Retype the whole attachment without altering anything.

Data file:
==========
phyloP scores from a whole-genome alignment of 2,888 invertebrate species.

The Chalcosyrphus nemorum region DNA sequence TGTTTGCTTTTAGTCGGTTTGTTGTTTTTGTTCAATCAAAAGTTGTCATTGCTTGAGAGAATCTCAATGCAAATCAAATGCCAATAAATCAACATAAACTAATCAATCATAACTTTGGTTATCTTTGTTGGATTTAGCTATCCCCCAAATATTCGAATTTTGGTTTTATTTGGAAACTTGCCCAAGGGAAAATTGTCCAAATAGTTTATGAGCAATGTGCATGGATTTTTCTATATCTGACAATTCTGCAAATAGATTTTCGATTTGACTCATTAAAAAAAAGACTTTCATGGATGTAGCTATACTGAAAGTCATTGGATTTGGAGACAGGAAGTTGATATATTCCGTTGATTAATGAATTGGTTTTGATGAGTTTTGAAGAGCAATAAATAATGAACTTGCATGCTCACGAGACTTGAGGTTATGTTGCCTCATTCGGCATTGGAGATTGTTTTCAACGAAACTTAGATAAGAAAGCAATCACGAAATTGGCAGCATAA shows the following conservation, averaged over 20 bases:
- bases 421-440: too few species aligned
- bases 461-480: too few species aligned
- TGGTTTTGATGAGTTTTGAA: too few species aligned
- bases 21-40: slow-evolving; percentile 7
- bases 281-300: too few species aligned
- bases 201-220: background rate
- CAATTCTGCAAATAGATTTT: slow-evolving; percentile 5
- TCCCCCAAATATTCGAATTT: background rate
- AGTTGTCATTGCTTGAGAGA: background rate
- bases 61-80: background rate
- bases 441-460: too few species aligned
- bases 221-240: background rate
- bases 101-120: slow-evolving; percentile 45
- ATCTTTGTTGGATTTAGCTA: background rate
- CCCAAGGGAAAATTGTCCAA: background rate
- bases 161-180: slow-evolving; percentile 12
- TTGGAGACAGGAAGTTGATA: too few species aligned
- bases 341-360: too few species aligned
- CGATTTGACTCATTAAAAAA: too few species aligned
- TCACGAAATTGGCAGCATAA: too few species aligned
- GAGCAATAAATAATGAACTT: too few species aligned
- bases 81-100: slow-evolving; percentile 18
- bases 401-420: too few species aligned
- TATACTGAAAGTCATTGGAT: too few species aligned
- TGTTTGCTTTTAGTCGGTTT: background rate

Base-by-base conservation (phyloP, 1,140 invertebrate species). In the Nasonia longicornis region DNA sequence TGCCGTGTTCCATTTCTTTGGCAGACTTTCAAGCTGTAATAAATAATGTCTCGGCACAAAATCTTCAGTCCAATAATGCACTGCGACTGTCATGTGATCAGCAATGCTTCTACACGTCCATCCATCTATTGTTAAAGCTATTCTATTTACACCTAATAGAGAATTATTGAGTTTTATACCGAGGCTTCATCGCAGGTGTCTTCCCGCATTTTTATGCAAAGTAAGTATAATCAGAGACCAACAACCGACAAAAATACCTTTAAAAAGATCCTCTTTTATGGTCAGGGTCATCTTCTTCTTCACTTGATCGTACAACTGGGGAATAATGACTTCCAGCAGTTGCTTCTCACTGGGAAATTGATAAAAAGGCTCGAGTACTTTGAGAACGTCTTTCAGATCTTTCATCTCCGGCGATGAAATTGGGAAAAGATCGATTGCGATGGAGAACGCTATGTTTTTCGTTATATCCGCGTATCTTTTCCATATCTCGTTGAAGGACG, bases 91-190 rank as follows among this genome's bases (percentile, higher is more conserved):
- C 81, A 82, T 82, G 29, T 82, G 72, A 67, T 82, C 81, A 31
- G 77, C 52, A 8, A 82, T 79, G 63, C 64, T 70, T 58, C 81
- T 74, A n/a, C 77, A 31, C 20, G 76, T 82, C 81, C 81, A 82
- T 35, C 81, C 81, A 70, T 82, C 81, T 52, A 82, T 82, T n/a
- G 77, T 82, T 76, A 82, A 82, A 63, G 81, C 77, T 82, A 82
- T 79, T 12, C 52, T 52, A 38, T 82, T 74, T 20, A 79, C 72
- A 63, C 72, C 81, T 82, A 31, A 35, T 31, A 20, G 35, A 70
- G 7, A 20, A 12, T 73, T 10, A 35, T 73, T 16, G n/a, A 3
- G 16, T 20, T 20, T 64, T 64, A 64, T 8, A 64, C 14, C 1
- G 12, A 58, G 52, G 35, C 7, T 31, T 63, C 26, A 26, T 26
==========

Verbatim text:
phyloP scores from a whole-genome alignment of 2,888 invertebrate species.

The Chalcosyrphus nemorum region DNA sequence TGTTTGCTTTTAGTCGGTTTGTTGTTTTTGTTCAATCAAAAGTTGTCATTGCTTGAGAGAATCTCAATGCAAATCAAATGCCAATAAATCAACATAAACTAATCAATCATAACTTTGGTTATCTTTGTTGGATTTAGCTATCCCCCAAATATTCGAATTTTGGTTTTATTTGGAAACTTGCCCAAGGGAAAATTGTCCAAATAGTTTATGAGCAATGTGCATGGATTTTTCTATATCTGACAATTCTGCAAATAGATTTTCGATTTGACTCATTAAAAAAAAGACTTTCATGGATGTAGCTATACTGAAAGTCATTGGATTTGGAGACAGGAAGTTGATATATTCCGTTGATTAATGAATTGGTTTTGATGAGTTTTGAAGAGCAATAAATAATGAACTTGCATGCTCACGAGACTTGAGGTTATGTTGCCTCATTCGGCATTGGAGATTGTTTTCAACGAAACTTAGATAAGAAAGCAATCACGAAATTGGCAGCATAA shows the following conservation, averaged over 20 bases:
- bases 421-440: too few species aligned
- bases 461-480: too few species aligned
- TGGTTTTGATGAGTTTTGAA: too few species aligned
- bases 21-40: slow-evolving; percentile 7
- bases 281-300: too few species aligned
- bases 201-220: background rate
- CAATTCTGCAAATAGATTTT: slow-evolving; percentile 5
- TCCCCCAAATATTCGAATTT: background rate
- AGTTGTCATTGCTTGAGAGA: background rate
- bases 61-80: background rate
- bases 441-460: too few species aligned
- bases 221-240: background rate
- bases 101-120: slow-evolving; percentile 45
- ATCTTTGTTGGATTTAGCTA: background rate
- CCCAAGGGAAAATTGTCCAA: background rate
- bases 161-180: slow-evolving; percentile 12
- TTGGAGACAGGAAGTTGATA: too few species aligned
- bases 341-360: too few species aligned
- CGATTTGACTCATTAAAAAA: too few species aligned
- TCACGAAATTGGCAGCATAA: too few species aligned
- GAGCAATAAATAATGAACTT: too few species aligned
- bases 81-100: slow-evolving; percentile 18
- bases 401-420: too few species aligned
- TATACTGAAAGTCATTGGAT: too few species aligned
- TGTTTGCTTTTAGTCGGTTT: background rate

Base-by-base conservation (phyloP, 1,140 invertebrate species). In the Nasonia longicornis region DNA sequence TGCCGTGTTCCATTTCTTTGGCAGACTTTCAAGCTGTAATAAATAATGTCTCGGCACAAAATCTTCAGTCCAATAATGCACTGCGACTGTCATGTGATCAGCAATGCTTCTACACGTCCATCCATCTATTGTTAAAGCTATTCTATTTACACCTAATAGAGAATTATTGAGTTTTATACCGAGGCTTCATCGCAGGTGTCTTCCCGCATTTTTATGCAAAGTAAGTATAATCAGAGACCAACAACCGACAAAAATACCTTTAAAAAGATCCTCTTTTATGGTCAGGGTCATCTTCTTCTTCACTTGATCGTACAACTGGGGAATAATGACTTCCAGCAGTTGCTTCTCACTGGGAAATTGATAAAAAGGCTCGAGTACTTTGAGAACGTCTTTCAGATCTTTCATCTCCGGCGATGAAATTGGGAAAAGATCGATTGCGATGGAGAACGCTATGTTTTTCGTTATATCCGCGTATCTTTTCCATATCTCGTTGAAGGACG, bases 91-190 rank as follows among this genome's bases (percentile, higher is more conserved):
- C 81, A 82, T 82, G 29, T 82, G 72, A 67, T 82, C 81, A 31
- G 77, C 52, A 8, A 82, T 79, G 63, C 64, T 70, T 58, C 81
- T 74, A n/a, C 77, A 31, C 20, G 76, T 82, C 81, C 81, A 82
- T 35, C 81, C 81, A 70, T 82, C 81, T 52, A 82, T 82, T n/a
- G 77, T 82, T 76, A 82, A 82, A 63, G 81, C 77, T 82, A 82
- T 79, T 12, C 52, T 52, A 38, T 82, T 74, T 20, A 79, C 72
- A 63, C 72, C 81, T 82, A 31, A 35, T 31, A 20, G 35, A 70
- G 7, A 20, A 12, T 73, T 10, A 35, T 73, T 16, G n/a, A 3
- G 16, T 20, T 20, T 64, T 64, A 64, T 8, A 64, C 14, C 1
- G 12, A 58, G 52, G 35, C 7, T 31, T 63, C 26, A 26, T 26